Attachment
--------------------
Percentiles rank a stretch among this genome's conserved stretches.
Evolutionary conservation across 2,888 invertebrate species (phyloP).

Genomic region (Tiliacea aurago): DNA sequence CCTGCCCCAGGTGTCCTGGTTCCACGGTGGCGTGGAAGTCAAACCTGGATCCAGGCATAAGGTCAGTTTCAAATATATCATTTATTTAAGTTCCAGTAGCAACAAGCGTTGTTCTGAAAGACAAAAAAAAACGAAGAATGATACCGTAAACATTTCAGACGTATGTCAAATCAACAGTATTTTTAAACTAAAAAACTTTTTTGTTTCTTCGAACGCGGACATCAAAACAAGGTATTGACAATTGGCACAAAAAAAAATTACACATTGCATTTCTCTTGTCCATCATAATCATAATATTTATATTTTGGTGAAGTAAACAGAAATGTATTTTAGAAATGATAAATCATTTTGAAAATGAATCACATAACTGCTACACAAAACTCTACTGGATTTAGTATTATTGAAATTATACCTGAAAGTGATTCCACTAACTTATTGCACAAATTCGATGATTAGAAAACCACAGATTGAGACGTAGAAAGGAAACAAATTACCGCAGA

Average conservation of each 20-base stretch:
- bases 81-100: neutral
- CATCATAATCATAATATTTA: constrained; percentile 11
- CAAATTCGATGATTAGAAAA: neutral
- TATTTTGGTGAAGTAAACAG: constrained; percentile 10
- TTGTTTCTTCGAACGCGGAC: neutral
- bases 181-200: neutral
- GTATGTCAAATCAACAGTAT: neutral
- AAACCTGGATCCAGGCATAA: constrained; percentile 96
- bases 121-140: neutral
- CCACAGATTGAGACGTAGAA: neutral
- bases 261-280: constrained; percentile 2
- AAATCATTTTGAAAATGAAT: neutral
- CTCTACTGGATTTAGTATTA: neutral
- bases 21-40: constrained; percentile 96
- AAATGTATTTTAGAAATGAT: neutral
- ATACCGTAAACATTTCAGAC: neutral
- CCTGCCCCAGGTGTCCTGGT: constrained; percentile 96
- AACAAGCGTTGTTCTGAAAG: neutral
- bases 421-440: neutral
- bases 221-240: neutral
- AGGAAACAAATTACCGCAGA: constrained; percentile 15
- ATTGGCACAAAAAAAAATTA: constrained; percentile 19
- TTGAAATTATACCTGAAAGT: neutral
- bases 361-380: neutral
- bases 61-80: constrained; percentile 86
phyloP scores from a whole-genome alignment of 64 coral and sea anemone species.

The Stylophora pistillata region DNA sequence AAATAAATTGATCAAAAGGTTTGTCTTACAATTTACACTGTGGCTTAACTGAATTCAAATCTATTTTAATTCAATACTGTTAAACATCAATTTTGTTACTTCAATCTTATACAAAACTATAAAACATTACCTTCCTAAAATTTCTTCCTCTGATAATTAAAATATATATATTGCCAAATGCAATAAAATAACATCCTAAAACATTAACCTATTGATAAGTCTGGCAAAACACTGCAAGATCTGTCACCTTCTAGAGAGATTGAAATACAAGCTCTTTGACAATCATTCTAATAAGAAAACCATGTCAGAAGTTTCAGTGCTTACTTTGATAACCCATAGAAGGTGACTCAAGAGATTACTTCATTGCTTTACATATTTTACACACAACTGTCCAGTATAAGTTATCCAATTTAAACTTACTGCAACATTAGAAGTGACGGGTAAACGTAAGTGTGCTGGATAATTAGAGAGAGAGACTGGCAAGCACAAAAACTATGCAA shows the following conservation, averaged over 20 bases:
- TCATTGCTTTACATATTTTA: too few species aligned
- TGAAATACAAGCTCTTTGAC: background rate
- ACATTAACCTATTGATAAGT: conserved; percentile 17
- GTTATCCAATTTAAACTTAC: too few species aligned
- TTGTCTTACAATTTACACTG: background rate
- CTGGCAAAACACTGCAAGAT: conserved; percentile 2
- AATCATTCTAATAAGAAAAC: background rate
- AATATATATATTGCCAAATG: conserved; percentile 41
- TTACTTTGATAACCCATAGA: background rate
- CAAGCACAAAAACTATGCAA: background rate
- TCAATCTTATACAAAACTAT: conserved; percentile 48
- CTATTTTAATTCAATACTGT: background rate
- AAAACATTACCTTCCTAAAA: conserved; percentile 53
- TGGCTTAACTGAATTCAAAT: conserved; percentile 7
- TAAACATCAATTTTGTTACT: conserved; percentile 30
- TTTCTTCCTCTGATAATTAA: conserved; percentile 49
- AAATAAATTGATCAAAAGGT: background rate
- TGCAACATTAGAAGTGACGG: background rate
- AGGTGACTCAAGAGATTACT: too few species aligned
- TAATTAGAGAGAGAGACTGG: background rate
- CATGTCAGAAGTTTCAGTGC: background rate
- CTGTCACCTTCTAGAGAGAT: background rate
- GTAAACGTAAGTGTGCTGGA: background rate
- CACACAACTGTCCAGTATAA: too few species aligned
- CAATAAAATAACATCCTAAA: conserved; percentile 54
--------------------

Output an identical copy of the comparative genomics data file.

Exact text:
Percentiles rank a stretch among this genome's conserved stretches.
Evolutionary conservation across 2,888 invertebrate species (phyloP).

Genomic region (Tiliacea aurago): DNA sequence CCTGCCCCAGGTGTCCTGGTTCCACGGTGGCGTGGAAGTCAAACCTGGATCCAGGCATAAGGTCAGTTTCAAATATATCATTTATTTAAGTTCCAGTAGCAACAAGCGTTGTTCTGAAAGACAAAAAAAAACGAAGAATGATACCGTAAACATTTCAGACGTATGTCAAATCAACAGTATTTTTAAACTAAAAAACTTTTTTGTTTCTTCGAACGCGGACATCAAAACAAGGTATTGACAATTGGCACAAAAAAAAATTACACATTGCATTTCTCTTGTCCATCATAATCATAATATTTATATTTTGGTGAAGTAAACAGAAATGTATTTTAGAAATGATAAATCATTTTGAAAATGAATCACATAACTGCTACACAAAACTCTACTGGATTTAGTATTATTGAAATTATACCTGAAAGTGATTCCACTAACTTATTGCACAAATTCGATGATTAGAAAACCACAGATTGAGACGTAGAAAGGAAACAAATTACCGCAGA

Average conservation of each 20-base stretch:
- bases 81-100: neutral
- CATCATAATCATAATATTTA: constrained; percentile 11
- CAAATTCGATGATTAGAAAA: neutral
- TATTTTGGTGAAGTAAACAG: constrained; percentile 10
- TTGTTTCTTCGAACGCGGAC: neutral
- bases 181-200: neutral
- GTATGTCAAATCAACAGTAT: neutral
- AAACCTGGATCCAGGCATAA: constrained; percentile 96
- bases 121-140: neutral
- CCACAGATTGAGACGTAGAA: neutral
- bases 261-280: constrained; percentile 2
- AAATCATTTTGAAAATGAAT: neutral
- CTCTACTGGATTTAGTATTA: neutral
- bases 21-40: constrained; percentile 96
- AAATGTATTTTAGAAATGAT: neutral
- ATACCGTAAACATTTCAGAC: neutral
- CCTGCCCCAGGTGTCCTGGT: constrained; percentile 96
- AACAAGCGTTGTTCTGAAAG: neutral
- bases 421-440: neutral
- bases 221-240: neutral
- AGGAAACAAATTACCGCAGA: constrained; percentile 15
- ATTGGCACAAAAAAAAATTA: constrained; percentile 19
- TTGAAATTATACCTGAAAGT: neutral
- bases 361-380: neutral
- bases 61-80: constrained; percentile 86
phyloP scores from a whole-genome alignment of 64 coral and sea anemone species.

The Stylophora pistillata region DNA sequence AAATAAATTGATCAAAAGGTTTGTCTTACAATTTACACTGTGGCTTAACTGAATTCAAATCTATTTTAATTCAATACTGTTAAACATCAATTTTGTTACTTCAATCTTATACAAAACTATAAAACATTACCTTCCTAAAATTTCTTCCTCTGATAATTAAAATATATATATTGCCAAATGCAATAAAATAACATCCTAAAACATTAACCTATTGATAAGTCTGGCAAAACACTGCAAGATCTGTCACCTTCTAGAGAGATTGAAATACAAGCTCTTTGACAATCATTCTAATAAGAAAACCATGTCAGAAGTTTCAGTGCTTACTTTGATAACCCATAGAAGGTGACTCAAGAGATTACTTCATTGCTTTACATATTTTACACACAACTGTCCAGTATAAGTTATCCAATTTAAACTTACTGCAACATTAGAAGTGACGGGTAAACGTAAGTGTGCTGGATAATTAGAGAGAGAGACTGGCAAGCACAAAAACTATGCAA shows the following conservation, averaged over 20 bases:
- TCATTGCTTTACATATTTTA: too few species aligned
- TGAAATACAAGCTCTTTGAC: background rate
- ACATTAACCTATTGATAAGT: conserved; percentile 17
- GTTATCCAATTTAAACTTAC: too few species aligned
- TTGTCTTACAATTTACACTG: background rate
- CTGGCAAAACACTGCAAGAT: conserved; percentile 2
- AATCATTCTAATAAGAAAAC: background rate
- AATATATATATTGCCAAATG: conserved; percentile 41
- TTACTTTGATAACCCATAGA: background rate
- CAAGCACAAAAACTATGCAA: background rate
- TCAATCTTATACAAAACTAT: conserved; percentile 48
- CTATTTTAATTCAATACTGT: background rate
- AAAACATTACCTTCCTAAAA: conserved; percentile 53
- TGGCTTAACTGAATTCAAAT: conserved; percentile 7
- TAAACATCAATTTTGTTACT: conserved; percentile 30
- TTTCTTCCTCTGATAATTAA: conserved; percentile 49
- AAATAAATTGATCAAAAGGT: background rate
- TGCAACATTAGAAGTGACGG: background rate
- AGGTGACTCAAGAGATTACT: too few species aligned
- TAATTAGAGAGAGAGACTGG: background rate
- CATGTCAGAAGTTTCAGTGC: background rate
- CTGTCACCTTCTAGAGAGAT: background rate
- GTAAACGTAAGTGTGCTGGA: background rate
- CACACAACTGTCCAGTATAA: too few species aligned
- CAATAAAATAACATCCTAAA: conserved; percentile 54